History Has Not Been Kind To President's Trophy Winners. Are The Bruins Doomed to Repeat It?

By Tyler Gauthier
Jul. 30, 2020

The 2020 Stanley Cup Playoffs have finally started, ending the leagues over 4 month shutdown that started back on March 11th.

With the regular season being declared "over" the Boston Bruins were awarded the President's Trophy which goes to the leagues best team in the regular season standings. Most years this would mean they get the best seed in their conference and home-ice advantage throughout the playoffs. In the bizarre world that is 2020 it means you get a shiny trophy, a "p" added to the front of your name on the leagues standings page, and that's it.

With the irregular conditions the Bruins are clearly not a typical President's Trophy winning team entering the playoffs but it is still a good idea to compare them to their predecessors.

The President's Trophy has done little to guarantee success in the NHL's postseason and some would argue it's a curse.

Look no further than last years President's Trophy winner the Tampa Bay Lightning who tied the 1995-96 Detroit Red Wings for wins in a season with 62. Ironically the Lightning would go on to tie the record for least playoff wins in a postseason as they were swept by the Columbus Blue Jackets in the first round, a team they hadn't lost too in their previous eight meetings.

The Lightning's situation last year is not an anomaly either. Since 2000, more President's Trophy winners have been eliminated in the first round (6) than have gone on to win the Stanley Cup (4).

History has been less kind more recently as only one President's Trophy winning team went on to capture the Stanley Cup in the 2010's, the Chicago Blackhawks in the lockout shortened 2013 season.

Why is it that the team that finishes with the leagues best record seems to be doomed to an early demise?

Perhaps it's the tough first round matchups these teams are given.

Using last years example, the Lightning played a Blue Jackets team that entered the playoffs having won 7 of their last 8 in order to fight off the Montreal Canadiens for the last seed. To the Blue Jackets, their playoffs started mid-march and perhaps it's a disadvantage for a team like Tampa Bay to play a white-hot force after cruising through much of the regular season.

The unique circumstances of this years playoffs means that everyone has practically had an entire offseason before entering the postseason, so it's unlikely that a bubble team that was rolling in March is gonna pick up right where they left off.

However, given that seeds 5 through 12 in each conference are going to be playing 5 game series in the qualifying round while seeds 1 through 4 will play a round robin to determine seeding for the rest of the playoffs there is the chance of a team catching wind behind their sails and entering that first round feeling confident.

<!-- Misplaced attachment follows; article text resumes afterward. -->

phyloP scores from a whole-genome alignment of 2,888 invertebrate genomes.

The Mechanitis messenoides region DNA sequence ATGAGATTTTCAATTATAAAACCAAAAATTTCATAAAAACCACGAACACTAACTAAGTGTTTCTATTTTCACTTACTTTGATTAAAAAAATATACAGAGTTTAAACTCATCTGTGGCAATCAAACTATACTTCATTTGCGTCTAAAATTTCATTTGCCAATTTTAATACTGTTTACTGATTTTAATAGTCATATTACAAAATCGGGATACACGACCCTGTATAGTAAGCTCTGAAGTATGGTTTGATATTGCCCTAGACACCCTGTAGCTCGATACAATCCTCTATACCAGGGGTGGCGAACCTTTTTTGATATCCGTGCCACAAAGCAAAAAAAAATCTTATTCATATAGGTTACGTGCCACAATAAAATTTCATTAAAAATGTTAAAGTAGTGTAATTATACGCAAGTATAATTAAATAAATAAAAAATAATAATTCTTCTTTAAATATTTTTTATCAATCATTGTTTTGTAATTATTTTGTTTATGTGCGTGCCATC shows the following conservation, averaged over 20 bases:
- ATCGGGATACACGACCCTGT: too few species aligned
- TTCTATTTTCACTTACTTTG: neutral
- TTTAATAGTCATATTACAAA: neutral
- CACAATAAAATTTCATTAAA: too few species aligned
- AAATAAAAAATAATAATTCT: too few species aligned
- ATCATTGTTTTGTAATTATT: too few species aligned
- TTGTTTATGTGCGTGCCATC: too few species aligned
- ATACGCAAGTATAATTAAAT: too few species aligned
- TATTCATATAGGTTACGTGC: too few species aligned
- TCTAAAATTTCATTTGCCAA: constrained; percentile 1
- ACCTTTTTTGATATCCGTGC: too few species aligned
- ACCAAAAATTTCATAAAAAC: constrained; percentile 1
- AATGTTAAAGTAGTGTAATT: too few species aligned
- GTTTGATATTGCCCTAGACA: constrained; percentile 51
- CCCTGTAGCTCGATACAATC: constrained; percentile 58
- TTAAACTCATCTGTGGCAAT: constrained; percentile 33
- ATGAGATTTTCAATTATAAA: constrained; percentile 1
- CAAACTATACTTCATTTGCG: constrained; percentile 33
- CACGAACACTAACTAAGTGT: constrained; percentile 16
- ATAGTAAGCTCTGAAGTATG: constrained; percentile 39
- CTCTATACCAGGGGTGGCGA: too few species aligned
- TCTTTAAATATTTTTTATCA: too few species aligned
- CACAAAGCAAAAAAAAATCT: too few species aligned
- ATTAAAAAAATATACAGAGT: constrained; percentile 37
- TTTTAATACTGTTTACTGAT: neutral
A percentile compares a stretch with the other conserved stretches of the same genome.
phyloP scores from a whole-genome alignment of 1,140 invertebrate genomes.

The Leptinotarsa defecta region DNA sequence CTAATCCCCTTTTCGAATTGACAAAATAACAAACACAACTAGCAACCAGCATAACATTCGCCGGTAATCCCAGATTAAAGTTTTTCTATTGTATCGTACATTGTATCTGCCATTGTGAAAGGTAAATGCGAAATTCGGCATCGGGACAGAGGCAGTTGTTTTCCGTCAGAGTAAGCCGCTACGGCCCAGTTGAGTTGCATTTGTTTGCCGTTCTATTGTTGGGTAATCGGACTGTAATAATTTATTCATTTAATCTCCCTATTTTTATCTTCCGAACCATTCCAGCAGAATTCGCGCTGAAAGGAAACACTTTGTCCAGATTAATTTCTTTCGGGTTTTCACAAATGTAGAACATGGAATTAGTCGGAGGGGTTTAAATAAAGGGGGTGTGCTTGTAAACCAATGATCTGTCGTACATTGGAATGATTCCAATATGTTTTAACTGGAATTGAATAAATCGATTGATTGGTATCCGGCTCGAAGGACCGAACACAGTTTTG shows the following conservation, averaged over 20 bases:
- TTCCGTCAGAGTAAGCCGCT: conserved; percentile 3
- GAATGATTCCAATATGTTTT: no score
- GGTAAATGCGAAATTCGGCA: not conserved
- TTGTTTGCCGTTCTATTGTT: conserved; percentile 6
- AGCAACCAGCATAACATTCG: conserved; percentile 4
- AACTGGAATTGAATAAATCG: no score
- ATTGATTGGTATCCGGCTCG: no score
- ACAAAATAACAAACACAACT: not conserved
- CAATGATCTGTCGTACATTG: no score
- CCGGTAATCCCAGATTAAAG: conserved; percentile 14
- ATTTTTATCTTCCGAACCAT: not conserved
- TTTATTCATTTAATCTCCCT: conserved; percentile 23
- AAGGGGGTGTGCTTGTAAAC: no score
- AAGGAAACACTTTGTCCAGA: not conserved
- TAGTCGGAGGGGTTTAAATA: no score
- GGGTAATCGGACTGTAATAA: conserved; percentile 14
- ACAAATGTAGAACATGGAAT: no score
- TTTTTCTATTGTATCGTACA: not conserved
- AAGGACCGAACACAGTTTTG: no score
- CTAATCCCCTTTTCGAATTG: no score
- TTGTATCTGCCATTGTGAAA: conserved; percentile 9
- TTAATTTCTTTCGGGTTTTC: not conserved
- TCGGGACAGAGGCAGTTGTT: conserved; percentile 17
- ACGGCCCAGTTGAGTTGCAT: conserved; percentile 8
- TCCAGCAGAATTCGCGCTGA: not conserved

There in lies the danger for the Bruins about taking these round robin games lightly, best to hit the ground running instead of laying off throttle and being stuck playing a team that's already had to scratch and claw their way to that first round, it could potentially mean an early exit.

Another issue the league's leading team commonly has is fatigue by the time they enter the postseason.

The league's typical full 82-game season is a grind and it's taxing to win a vast majority of your games in a sport where the harder working team wins on a usual night. By the time April-May roll around exhaustion sets in for a lot of teams that had been rolling all year and the added pressure doesn't curb that.

Now the Bruins will have a unique advantage in this area because they got a whole 4 month break to rest, something the aging core definitely can benefit from

But let's not forget that the Bruins have played a fairly large amount of hockey since the start of last season, having gone all the way to Game 7 of the Stanley Cup Finals and then leading the league in points for a majority of this season.

It's not often teams make it to back-to-back Stanley Cup Finals and in fact they usually see an early exit. The 2012 Bruins were eliminated in the first round after winning the Cup in 2011 and the 2014 Bruins lost in the second round after going to the Finals in 2013.

2018's Stanley Cup Finalists, the Washington Capitals and Vegas Golden Knights, were both eliminated in the first round last season.

In a lot of modern NHL dynasties there always seems to be at least one year in between where the grind of a full 82 game season got to them.

The Bruins are a veteran team with plenty of playoff experience that is no doubt up to the task of living up to their title of league's best team.

But the President's Trophy has never guaranteed anyone in the NHL success and the Bruins would be wise to not take their foot off the gas.